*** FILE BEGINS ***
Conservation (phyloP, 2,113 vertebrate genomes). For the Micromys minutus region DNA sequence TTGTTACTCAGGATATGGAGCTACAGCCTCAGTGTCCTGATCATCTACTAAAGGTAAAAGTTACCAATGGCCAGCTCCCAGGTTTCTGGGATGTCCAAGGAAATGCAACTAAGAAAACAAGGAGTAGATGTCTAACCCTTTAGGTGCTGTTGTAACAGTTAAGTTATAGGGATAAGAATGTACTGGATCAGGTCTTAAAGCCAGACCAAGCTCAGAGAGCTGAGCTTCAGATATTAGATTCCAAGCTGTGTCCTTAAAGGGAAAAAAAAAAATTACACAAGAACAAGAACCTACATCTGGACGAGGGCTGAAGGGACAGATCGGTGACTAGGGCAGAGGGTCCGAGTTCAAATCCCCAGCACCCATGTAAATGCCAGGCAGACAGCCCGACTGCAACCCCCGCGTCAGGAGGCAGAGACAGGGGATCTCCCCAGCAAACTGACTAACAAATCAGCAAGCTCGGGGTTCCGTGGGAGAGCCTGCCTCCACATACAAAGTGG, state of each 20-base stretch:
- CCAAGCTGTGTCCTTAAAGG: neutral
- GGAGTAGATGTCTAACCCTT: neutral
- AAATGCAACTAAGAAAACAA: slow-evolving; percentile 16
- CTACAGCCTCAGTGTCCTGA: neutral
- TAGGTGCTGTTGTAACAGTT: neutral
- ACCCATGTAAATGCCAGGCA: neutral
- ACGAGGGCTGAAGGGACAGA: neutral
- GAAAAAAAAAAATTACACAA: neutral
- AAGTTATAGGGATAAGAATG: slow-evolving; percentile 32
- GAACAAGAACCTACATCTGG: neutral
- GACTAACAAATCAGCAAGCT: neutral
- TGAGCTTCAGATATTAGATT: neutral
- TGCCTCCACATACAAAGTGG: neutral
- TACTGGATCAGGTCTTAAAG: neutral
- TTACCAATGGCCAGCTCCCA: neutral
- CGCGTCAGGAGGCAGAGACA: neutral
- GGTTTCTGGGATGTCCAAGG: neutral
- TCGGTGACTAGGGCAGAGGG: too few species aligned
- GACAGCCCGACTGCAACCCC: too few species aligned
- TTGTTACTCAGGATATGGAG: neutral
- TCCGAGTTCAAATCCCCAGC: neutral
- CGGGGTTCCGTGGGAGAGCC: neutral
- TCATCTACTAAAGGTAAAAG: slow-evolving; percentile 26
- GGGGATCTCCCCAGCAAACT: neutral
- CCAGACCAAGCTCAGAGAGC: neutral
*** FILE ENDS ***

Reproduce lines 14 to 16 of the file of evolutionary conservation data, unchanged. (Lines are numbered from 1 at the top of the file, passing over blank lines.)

- TGCCTCCACATACAAAGTGG: neutral
- TACTGGATCAGGTCTTAAAG: neutral
- TTACCAATGGCCAGCTCCCA: neutral